Mom Says Teenager Daughter Slipped Synthetic 'N-Bomb' Drug at West County Party

A West St. Louis County mother spoke at a city council meeting Monday night about a dangerous new synthetic drug called N-Bomb that she believes nearly killed her 15-year-old daughter.

A Chesterfield mom is speaking out about a dangerous new synthetic drug that she said nearly took the life of her daughter during a party on New Year's Eve. 

St. Louis County police are also issuing a warning Tuesday about the hallucinogenic N-Bomb, a potent, LSD-like substance.

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Carley B. Alves, a resident of the Baxter Ridge subdivision, described the incident to the Chesterfield City Council at a meeting Monday night.

Alves said she learned about N-Bomb after her 15-year-old daughter and Ursuline Academy freshman was brought home from the party in an incoherent state.

"Every time she would open her eyes she would see bright lights, so she had to keep her eyes closed," Alves said. "Her perception of sound changed. She thought she was whispering, but she was told she was screaming. She also had uncontrollable body movements and then she also had—which is the scariest part—difficulty breathing."

Alves learned later by talking with other teens at the party that an individual there had been offering acid, a common name for LSD, and that it possibly could have been slipped into her daughter's drink.

Alarmed by the incident, Alves has contacted various drug enforcement agencies in the area. At least one officer said the symptoms she described were similar to N-Bomb; she also earned the attention of a St. Louis Drug Enforcement Agency official. The official left a voicemail for Alves, which she played for Patch.

Authorities asked Alves not to give out the DEA official's name. In the voicemail, the agent confirmed that N-Bomb is a new drug circulating that is similar to acid that it is "considered extremely dangerous." The agent told Alves she would like to speak to her further about what happened.  

The party Alves' daughter attended occurred in a Wildwood home and, according to Alves, primarily included students from Marquette High School.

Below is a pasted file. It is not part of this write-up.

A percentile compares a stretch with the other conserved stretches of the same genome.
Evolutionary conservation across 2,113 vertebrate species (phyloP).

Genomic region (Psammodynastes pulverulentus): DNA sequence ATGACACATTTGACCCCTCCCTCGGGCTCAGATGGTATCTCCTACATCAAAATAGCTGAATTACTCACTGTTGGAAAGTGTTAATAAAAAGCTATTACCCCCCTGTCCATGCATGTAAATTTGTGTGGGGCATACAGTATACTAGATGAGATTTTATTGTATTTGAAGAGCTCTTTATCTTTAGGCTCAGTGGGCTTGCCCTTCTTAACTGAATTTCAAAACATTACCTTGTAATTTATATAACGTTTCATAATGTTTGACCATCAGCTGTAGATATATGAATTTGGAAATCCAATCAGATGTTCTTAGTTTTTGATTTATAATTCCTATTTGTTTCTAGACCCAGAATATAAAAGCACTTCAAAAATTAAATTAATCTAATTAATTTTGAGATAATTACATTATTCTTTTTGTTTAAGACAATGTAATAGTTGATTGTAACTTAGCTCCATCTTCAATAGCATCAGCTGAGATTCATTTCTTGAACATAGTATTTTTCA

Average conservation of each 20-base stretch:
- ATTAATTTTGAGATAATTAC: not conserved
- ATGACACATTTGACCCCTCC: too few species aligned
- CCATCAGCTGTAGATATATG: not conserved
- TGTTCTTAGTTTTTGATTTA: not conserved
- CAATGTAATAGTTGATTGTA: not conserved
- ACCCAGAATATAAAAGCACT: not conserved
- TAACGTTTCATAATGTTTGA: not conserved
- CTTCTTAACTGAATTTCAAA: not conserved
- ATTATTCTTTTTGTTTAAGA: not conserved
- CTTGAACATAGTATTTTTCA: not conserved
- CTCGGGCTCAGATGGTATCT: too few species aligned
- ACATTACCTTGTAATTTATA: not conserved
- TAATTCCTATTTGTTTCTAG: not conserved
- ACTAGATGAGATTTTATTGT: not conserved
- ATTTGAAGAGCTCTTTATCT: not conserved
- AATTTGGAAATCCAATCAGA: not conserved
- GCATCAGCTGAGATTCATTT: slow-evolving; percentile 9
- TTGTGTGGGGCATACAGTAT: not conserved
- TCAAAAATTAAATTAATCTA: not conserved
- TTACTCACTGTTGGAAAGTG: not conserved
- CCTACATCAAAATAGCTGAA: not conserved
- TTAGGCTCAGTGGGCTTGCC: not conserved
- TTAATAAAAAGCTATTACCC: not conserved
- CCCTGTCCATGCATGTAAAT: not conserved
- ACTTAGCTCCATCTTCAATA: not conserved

Council Agrees to Discuss the Issue

After hearing Alves remarks, Chesterfield Councilman Bob Nation asked that a discussion about the drug and its use be added to the agenda for the next meeting of the council's public health and safety committee. 

Alves told Patch after the meeting that her mission is to raise awareness about the drug and that she would be willing to work with officials in whatever way possible. 

"I thought I would bring the awareness out. I was totally caught off guard," Alves said. "I know about heroin, I know about K2 and I educate my kids, but this; I was just shocked." 

That surprise is part of the reason why her daughter wasn’t checked into a hospital until the next day. Alves said she initially thought her state was because she drank a potent mixture of Mountain Dew and Everclear, a liquor that is 95 percent alcohol by volume, that had been available at the party.

The teen was brought home by her boyfriend’s father, so Alves made sure her daughter was no longer throwing up and then put her to bed. Only later did she realize the threat was more serious than simply having too much to drink.

At the party, Alves daughter was one of the kids offered acid, but she refused. Still, even merely touching the drug could be enough for it to be absorbed through the skin, according to the DEA agent who contacted Alves.

A Dangerous Drug

At this point, it's likely impossible for Alves to prove that her daughter had taken N-Bomb through testing, in part because of the time that passed before she received medical attention and also because the drug is so new that there are few effective screens for it. 

Although relatively new, it's already been linked to a handful of deaths across the country, including one in New Orleans where a 21-year-old male died from a single drop.

A report from a TV station in Detroit quoted a a Botsford Hospital doctor, who said the part of the lethality is that the drug's potency is completely unpredictable. 

As a synthetic drug, its legality falls into a hazy area and there are no real statistics tracking its use. Other synthetic drugs, such as K2, have grown in popularity quickly before becoming illegal. 

In many cases, these drugs may be similar but chemically distinct to other substances, thereby temporarily evading the law. 

Alves said she was told by an law enforcement officials that N-Bomb is not yet technically illegal in Missouri. However, it has already prompted legislation in other areas, including Louisiana.


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